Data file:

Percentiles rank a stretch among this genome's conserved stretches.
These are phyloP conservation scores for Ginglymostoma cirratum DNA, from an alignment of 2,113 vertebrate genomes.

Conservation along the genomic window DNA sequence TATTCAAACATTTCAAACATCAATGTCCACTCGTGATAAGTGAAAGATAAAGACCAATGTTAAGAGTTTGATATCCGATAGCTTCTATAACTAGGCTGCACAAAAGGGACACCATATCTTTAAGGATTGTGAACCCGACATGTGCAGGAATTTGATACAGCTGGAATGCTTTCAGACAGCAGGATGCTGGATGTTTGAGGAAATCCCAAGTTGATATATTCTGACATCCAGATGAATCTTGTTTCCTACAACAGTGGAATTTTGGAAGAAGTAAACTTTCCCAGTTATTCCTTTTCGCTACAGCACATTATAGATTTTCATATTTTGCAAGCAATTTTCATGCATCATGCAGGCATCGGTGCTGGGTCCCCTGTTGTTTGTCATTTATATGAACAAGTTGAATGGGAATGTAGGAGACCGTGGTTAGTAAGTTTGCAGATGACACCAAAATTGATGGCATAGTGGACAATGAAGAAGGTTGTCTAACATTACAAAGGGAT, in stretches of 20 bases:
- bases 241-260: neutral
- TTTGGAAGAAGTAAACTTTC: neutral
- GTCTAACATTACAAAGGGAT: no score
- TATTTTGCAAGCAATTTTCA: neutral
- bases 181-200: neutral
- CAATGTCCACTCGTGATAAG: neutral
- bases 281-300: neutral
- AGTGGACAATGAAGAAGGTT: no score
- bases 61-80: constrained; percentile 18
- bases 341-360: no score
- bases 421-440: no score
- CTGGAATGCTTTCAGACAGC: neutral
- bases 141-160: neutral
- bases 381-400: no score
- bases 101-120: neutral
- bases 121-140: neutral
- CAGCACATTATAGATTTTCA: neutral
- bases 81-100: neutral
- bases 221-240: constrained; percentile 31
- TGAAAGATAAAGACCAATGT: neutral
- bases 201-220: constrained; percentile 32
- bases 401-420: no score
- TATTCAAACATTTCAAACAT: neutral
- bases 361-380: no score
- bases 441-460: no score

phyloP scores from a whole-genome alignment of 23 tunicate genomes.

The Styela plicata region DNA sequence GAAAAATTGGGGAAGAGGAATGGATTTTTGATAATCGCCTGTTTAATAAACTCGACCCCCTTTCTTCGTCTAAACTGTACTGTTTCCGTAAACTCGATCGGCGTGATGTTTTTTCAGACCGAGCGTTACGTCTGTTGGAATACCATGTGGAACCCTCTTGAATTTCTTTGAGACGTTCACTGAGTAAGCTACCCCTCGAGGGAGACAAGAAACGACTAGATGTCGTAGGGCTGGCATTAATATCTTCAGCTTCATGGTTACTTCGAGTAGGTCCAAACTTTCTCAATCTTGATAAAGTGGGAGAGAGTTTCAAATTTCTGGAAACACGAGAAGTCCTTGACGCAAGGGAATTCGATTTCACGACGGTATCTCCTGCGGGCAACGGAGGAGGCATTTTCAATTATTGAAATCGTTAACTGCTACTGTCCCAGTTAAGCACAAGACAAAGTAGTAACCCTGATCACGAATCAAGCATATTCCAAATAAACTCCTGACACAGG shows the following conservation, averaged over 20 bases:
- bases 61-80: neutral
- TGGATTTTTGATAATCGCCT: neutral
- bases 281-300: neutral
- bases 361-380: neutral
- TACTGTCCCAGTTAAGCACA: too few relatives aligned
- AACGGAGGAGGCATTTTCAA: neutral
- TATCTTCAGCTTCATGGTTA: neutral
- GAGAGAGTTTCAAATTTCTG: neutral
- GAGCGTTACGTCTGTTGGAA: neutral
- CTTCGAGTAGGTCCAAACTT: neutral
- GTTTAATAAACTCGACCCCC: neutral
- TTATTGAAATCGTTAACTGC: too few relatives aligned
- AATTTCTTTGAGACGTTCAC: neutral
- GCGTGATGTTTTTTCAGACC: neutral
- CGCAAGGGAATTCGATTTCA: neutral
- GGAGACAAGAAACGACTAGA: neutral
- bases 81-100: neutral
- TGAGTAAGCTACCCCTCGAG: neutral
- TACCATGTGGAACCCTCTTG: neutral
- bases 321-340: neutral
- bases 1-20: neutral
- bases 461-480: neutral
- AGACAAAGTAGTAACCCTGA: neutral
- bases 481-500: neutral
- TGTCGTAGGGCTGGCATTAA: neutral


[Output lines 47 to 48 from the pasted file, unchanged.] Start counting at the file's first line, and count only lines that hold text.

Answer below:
- bases 81-100: neutral
- TGAGTAAGCTACCCCTCGAG: neutral